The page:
TLDR; (I.e. Executive Summary)
Remote leadership in an environment of high uncertainty should emphasize the following four points.
· Cascade information and over-communicate!
· Connect people with each other!
· Take care of yourself to be able to take care of others!
Ok, but why read further?
People who work with me know I hate simple “best-practice”-lists that say “do this, do that”. The reason I hate such lists is that they never explain in a, to me, satisfactory way of why I should follow it. There is no room for reflection for me to bring into my own context where I can assess what I’m doing based on my own skills, strengths, personal development path nor the environment I’m operating in.
The rest of this text will explain why I believe the four bullets are important in environments of innate uncertainty, and the adaptions suitable when in a remote context, based on something called transformational leadership theory.
Worth noting here is that this article is written during the Covid-19 outbreak in March 2020, more specifically during the second week of mandated home quarantine in Munich, Germany. Thus, this text does not only apply to software development organizations, or knowledge work dealing with complex problems on a day to day basis, but all organizations during this period having to deal with high levels of uncertainty.
Yet Another Leadership Theory
In 1978 Burns introduced the concept of transformational and transactional leadership. In transformational leadership the leader offers a higher purpose that transcends short-term goals catering to an individual’s intrinsic needs. Transactional leadership, on the other hand, focuses on the exchange of resources, e.g. a “if you do something for me, this is what’s in it for you”-type of exchange.
Bass (1985) later based his theory of transformational leadership on Burns’ concept where he further elaborated and argued that a leader is both transformational and transactional at the same time, which makes sense if we take a quick look at the behaviours Bass claims manifest the two types of leadership. While exploring these we can also argue for the dynamics, and thus, necessity for leaders to have a balance between the two (A “fundamental” (Bass & Avolio, 1993, p. 69) proposition of transformational–transactional leadership theory that has been often discussed but little tested is the augmentation effect, which stipulates that transformational leadership adds to the effect of transactional leadership.).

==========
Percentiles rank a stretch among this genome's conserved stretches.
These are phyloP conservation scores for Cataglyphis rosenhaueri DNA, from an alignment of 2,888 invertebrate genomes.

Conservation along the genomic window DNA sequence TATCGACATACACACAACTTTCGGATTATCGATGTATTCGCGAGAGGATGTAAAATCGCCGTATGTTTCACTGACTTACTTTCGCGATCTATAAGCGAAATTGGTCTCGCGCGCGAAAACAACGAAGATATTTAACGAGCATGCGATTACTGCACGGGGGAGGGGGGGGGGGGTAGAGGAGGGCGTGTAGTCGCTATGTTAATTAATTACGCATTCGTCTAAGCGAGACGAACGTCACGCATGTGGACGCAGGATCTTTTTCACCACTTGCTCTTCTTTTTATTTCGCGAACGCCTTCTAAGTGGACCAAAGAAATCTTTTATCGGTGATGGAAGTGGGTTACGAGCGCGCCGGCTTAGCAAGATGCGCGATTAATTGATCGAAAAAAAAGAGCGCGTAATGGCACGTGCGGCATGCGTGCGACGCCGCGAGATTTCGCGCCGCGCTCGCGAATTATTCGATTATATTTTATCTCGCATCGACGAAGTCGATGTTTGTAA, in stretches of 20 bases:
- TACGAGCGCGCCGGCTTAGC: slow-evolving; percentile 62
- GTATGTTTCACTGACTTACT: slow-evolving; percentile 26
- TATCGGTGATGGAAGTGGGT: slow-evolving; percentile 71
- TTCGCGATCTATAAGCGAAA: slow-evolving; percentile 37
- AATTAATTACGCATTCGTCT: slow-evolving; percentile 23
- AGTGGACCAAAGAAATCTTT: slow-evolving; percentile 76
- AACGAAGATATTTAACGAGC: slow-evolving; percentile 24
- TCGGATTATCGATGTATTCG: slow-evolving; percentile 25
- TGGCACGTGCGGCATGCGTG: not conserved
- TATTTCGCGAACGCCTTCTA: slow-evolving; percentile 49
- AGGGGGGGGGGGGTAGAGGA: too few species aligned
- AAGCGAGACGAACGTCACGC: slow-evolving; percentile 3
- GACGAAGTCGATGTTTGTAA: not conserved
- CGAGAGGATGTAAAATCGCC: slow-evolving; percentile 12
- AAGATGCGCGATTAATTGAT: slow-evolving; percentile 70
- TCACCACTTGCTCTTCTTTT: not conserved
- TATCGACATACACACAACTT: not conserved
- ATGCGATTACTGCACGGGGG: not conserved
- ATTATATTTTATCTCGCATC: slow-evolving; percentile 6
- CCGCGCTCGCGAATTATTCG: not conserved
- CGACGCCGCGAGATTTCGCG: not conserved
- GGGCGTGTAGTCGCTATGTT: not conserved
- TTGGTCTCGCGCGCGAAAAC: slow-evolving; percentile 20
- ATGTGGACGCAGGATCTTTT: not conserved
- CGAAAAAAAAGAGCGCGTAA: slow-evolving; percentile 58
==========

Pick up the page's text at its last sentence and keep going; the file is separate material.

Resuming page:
Bass’ Transformational Leadership Theory
In Bass’ theory we have a few different categories of behaviour that are important to clarify before we attempt to model any from our observable environment.
As mentioned by Bass et al (2003) transactional leadership, historically, referred to leadership behaviours that result in followers agreeing, accepting, or complying with the leader in exchange for praise, rewards, and resources or to avoid disciplinary action. Also, based on this, rewards and recognition were based on the successful completion of tasks or followers successfully carrying out their roles. Three dimensions of transactional leadership has been identified within the research. Contingent reward leadership, building on the above, provides clarifications of desired goals and objectives and provide recognition once goals are met (Bass, 1985). Then we have management by exception where the leader defines compliance and may punish followers for low performance and/or not being compliant. Furthermore, there are two forms, an active form and a passive form, from here on denoted mbe-active and mbe-passive. The active style, mbe-active, implies close monitoring of deviances, mistakes and errors followed by taking corrective action as quick as possible. A leader practicing the passive form, mbe-passive, however, waits for problems to occur before acting.
If no action at all is taken, we enter the realm of non-leadership and this is referred to as a passive-avoidant form of leadership, or laissez-faire.
For transformational leadership, as mentioned above, the leader offers a higher purpose that transcends short-term goals catering to an individual’s intrinsic needs. For transformational leadership, four behavioural dimensions exist; idealized influence, inspirational motivation, intellectual stimulation and individualized consideration.
Idealized influence is when the leader exhibit behaviour that is admirable, making them become trusted and respected. This is very similar to that of modelling behaviour from social learning theory (Bandura, 1977), a long way to simply say that the leaders come across as role models that the followers aspire to be to some degree, emulating the leader’s behaviour. One thing the leader does that fall under this category is to consider follower needs over their own.
Inspirational motivation is when the leader provides and clarifies the purpose, instilling a sense of meaning into the followers’ work. This is partly achieved by displaying enthusiasm and optimism, encouraging the envisioning of attractive future states. This is about aligning the higher order purpose of the company, product and team visions in an inspirational way.